If you’ve recently made the switch into management for the first time, congratulations!
You’ve just made a huge step in your career, promising higher pay, decision-making authority, and—oftentimes—more benefits and cool project management tools.
If you’re a new manager, you may be experiencing both anticipation and apprehension—and that’s an encouraging sign, as it demonstrates three things: you are enthusiastic about your upcoming role, you want to perform well, and you have a healthy respect for the work it will entail.
There are universal truths that every manager needs to learn throughout their career. The project management discipline is dedicated to changing your managerial behavior to promote smoother, more efficient teams.
Using research from this field, consider employing these three tips to launch a successful management career.
Soft skills are more important than industry-specific expertise
Up until now, many of your goals were based on the tangible contributions you made to your company—for example, the number of sales you made, the number of blog posts you wrote, or the number of customers served.
The numbers game is a little different for managers. Goals become fluffier, such as “directs take full ownership over their tasks” and “communication inspires buy-in.”
No matter how naturally you communicate, empathize, organize, and delegate, emotional competence is a skill you can learn and improve on.
The Project Management Institute notes that almost three-quarters (74%) of all projects fail due to some communication error, so investing in your ability to effectively communicate is one of the best moves any new manager can make.
Management is a little lonely
According to research from the Center for Creative Leadership, the biggest challenge for well over half of new managers is “displaying authority and adjusting to people management.”
That’s especially hard if you have good friendships in the office.
Leadership experts Michael Watkins and Robert Sutton both agree: tight-knit friendships are a luxury managers can’t afford. “You can’t continue to have relationships in the way you did before… If you’re not feeling a little bit lonely and left out, that can be a sign that you’re not distancing yourself enough.”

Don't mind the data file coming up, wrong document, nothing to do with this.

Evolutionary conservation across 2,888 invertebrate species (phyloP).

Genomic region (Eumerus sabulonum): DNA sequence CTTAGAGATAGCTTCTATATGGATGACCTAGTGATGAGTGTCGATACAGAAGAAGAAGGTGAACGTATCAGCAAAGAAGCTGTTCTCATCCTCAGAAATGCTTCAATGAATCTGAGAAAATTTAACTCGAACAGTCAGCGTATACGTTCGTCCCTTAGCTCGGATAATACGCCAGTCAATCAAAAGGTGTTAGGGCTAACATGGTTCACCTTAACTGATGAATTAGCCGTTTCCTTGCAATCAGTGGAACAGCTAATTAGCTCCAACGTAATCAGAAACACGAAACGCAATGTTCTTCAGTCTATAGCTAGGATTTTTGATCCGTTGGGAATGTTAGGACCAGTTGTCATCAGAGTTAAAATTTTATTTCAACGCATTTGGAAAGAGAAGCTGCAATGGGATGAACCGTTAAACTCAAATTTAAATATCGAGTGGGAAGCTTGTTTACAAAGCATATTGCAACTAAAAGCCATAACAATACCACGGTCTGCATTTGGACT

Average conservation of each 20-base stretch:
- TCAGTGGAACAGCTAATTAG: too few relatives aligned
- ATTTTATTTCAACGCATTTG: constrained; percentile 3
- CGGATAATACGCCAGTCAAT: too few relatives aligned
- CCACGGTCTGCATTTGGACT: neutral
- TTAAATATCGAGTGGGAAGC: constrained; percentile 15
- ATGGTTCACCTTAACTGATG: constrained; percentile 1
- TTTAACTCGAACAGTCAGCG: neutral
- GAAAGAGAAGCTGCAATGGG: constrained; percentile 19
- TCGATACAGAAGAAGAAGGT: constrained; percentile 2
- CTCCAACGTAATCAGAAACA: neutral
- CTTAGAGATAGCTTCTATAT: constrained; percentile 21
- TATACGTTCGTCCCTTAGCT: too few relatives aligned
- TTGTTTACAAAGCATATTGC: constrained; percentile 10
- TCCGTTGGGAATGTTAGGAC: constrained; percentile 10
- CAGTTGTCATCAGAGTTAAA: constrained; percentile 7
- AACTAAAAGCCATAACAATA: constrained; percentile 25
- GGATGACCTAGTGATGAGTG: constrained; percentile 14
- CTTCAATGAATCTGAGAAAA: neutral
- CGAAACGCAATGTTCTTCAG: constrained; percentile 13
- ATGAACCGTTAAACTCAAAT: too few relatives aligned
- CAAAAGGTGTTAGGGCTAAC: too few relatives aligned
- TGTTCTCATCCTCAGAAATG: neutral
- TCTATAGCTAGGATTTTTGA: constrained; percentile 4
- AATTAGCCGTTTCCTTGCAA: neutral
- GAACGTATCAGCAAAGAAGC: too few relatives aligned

Even though project managers spend up to 90% of their average work weekcommunicating, they generally aren’t close with their colleagues. Isolation is a commonly cited blind spot in the profession—so much so that Kolbe-certified project manager and CEO Sylvia Pencak declared, “It’s lonely at the top.”
To help assuage impossible expectations of sustaining friendships through your management career, program manager Cynthia Maxwell writes, “Instead of thinking of your team as a family, think of your team as a collection of individuals you are coaching and stewarding for a finite period of time.”
Organizational psychologist Jessy Zumaeta adds, “Senior managers are usually seen as support providers rather than recipients. The most effective source of social support identified were friends and external peers, such as former colleagues or classmates.”
Look for social support outside of work, especially as you climb further up the corporate ladder.
Adopt an Agile mindset, even if you’re not managing an Agile project or team
If you have an Agile mindset, in any of its forms, you fundamentally believe that there will never be a time when innovation expires.
The Agile philosophy is an idea from project management that grew out of IT into business at large, and research shows that it’s particularly effective for people management.
The idea that perfection is an untouchable asymptote should apply everywhere: to your projects, to your team, and especially to yourself. There are always ways to improve, regardless of how high or low your starting point is.
For example, one study found that growth-minded managers “tend to notice improvements in their employees’ performances and are more willing to coach employees.”
Another study discovered that “an entrepreneurial environment can increase project manager effectiveness by an average of 8.5%.”
The science is clear: if you want to be the most effective new manager you can be, learn that there is strength in humility and willingness to grow.
Project managers have been intentionally practicing the Agile mindset since 2001; as a new manager, you’d be ahead of the curve by adopting it today.